Workshop XX, Janet Stewart, 2 March 2021
Professor Janet Stewart has a background in visual culture studies and German and is currently Executive Dean of the Faculty of Arts and Humanities at the University of Durham, UK. Previously based at the University of Aberdeen, her research has engaged with the connection of modernity and its visual culture with petroleum for many years. She organized the Third International Petrocultures Conference in 2018, and is currently involved in the international research project Climaginaries.
Janet Stewarts’ research on the relationship of museums and globalisation, which in Aberdeen is shaped by the oil industry, led her to look into how ways of seeing are framed by the fossil fuel industry. For her forthcoming publication ‘Curating Europe’s Oil’ she is exploring how our narrative of oil is curated and presented in museums, such as the Vienna Technical Museum, the Norwegian Petroleum Museum and Aberdeen Maritime Museum. The displays in the three museums share a vertical distribution of space or a sense of verticality, and are organised following the logic of geology.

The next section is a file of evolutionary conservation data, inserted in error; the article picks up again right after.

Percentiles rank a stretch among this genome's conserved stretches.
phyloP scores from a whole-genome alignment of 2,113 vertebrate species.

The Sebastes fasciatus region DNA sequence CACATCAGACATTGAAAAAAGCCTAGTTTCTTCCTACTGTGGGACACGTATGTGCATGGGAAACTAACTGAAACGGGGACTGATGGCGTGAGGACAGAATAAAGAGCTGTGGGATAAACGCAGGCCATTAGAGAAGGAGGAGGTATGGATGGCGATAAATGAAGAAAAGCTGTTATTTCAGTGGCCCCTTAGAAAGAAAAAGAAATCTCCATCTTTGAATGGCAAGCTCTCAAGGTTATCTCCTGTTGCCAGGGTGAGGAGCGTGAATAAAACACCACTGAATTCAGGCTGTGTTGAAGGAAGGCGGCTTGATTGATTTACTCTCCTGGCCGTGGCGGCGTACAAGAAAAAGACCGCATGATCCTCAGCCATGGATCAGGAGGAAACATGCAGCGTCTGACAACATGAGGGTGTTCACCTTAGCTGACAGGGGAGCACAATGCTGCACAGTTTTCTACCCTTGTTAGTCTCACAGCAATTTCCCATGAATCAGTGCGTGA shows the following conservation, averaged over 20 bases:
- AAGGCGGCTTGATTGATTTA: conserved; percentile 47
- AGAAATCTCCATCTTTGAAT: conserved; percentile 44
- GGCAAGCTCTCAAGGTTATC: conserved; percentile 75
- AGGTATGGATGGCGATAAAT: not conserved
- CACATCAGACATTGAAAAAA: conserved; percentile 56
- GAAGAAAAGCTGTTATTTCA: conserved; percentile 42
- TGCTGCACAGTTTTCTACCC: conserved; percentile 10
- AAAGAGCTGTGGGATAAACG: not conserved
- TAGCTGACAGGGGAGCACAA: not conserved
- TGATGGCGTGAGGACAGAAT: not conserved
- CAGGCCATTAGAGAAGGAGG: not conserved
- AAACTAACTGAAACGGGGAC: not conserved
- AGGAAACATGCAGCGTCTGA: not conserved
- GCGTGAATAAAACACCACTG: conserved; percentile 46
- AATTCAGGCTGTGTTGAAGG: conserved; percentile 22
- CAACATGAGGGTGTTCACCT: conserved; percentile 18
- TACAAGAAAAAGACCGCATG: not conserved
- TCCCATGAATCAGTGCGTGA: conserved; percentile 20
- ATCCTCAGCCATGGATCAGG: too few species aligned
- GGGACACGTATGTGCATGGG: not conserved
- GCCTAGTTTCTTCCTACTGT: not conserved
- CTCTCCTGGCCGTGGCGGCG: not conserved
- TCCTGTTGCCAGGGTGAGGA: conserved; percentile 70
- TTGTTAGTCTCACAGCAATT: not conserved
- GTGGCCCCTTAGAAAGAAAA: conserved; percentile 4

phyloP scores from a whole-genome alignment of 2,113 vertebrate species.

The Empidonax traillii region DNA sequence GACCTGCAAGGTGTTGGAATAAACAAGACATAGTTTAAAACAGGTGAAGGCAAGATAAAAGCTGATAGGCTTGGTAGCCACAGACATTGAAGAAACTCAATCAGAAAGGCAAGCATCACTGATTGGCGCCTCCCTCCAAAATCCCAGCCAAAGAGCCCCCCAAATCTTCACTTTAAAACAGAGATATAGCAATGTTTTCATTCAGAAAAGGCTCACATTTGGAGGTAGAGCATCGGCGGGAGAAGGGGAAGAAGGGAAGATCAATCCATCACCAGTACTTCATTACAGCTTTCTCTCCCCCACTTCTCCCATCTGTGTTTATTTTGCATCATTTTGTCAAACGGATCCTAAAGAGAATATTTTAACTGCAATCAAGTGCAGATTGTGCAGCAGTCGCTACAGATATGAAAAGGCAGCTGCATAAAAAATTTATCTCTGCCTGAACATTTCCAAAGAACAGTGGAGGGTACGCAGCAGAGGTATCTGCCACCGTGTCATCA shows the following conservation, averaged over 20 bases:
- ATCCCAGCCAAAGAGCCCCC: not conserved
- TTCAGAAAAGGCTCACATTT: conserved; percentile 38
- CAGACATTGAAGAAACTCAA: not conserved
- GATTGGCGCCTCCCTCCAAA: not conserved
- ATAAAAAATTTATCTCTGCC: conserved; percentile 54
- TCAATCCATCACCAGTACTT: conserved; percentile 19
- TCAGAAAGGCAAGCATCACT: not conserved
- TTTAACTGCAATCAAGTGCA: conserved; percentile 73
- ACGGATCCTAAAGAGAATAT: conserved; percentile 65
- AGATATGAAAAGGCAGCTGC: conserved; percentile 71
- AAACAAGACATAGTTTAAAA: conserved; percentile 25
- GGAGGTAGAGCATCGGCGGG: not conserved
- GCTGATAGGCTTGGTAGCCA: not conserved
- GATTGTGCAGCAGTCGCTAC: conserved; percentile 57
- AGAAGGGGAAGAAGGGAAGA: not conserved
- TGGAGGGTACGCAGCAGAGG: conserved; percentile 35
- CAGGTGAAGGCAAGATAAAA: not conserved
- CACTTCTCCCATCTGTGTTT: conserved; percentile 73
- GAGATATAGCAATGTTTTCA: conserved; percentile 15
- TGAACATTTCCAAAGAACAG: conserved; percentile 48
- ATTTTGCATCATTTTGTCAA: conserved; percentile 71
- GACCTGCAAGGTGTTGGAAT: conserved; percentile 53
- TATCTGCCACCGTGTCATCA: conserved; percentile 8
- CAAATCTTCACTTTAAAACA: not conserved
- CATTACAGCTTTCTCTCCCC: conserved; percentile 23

This particular way of seeing, extractive seeing, is associated with fossil fuels and constitutes the visuality of petrosubjectivity. Extractive seeing, as exemplified by the section drawing, has involved with increasing abstraction and homogenization since the 19th century. The standardization of those depictions, thus British geologist and historian Martin J.S. Rudwick, took place in the context of engineering practice. Here extractive seeing is not only a way of seeing, but also of developing causal interpretations. Drawing on the works of Kevin Hamilton and Ned O’Gorman, Janet Stewart traces how this visual language is learnt through practice. This way of seeing – vertical, penetrative, volumetric, and subtractive – is connected to a particular set of affects, which provide it with its substantial cultural influence.
Is there another way of seeing which is not extractive? We need to demonstrate the very construction of the extractive way of seeing and the way it has developed. Moreover, Janet Stewart suggests that extractive seeing might also contain the seeds of seeing differently. We might see this potential when things move away from being controllable, such as suggested in an image of the Durham coal fields from 1983, or the film White Oil (2005) by Mahmoud Rahmani at a former oil industry site in Iran.
narrative I Vienna Technical Museum I Norwegian Petroleum Museum I Aberdeen Maritime Museum I geology I extractive seeing I petrosubjectivity I affects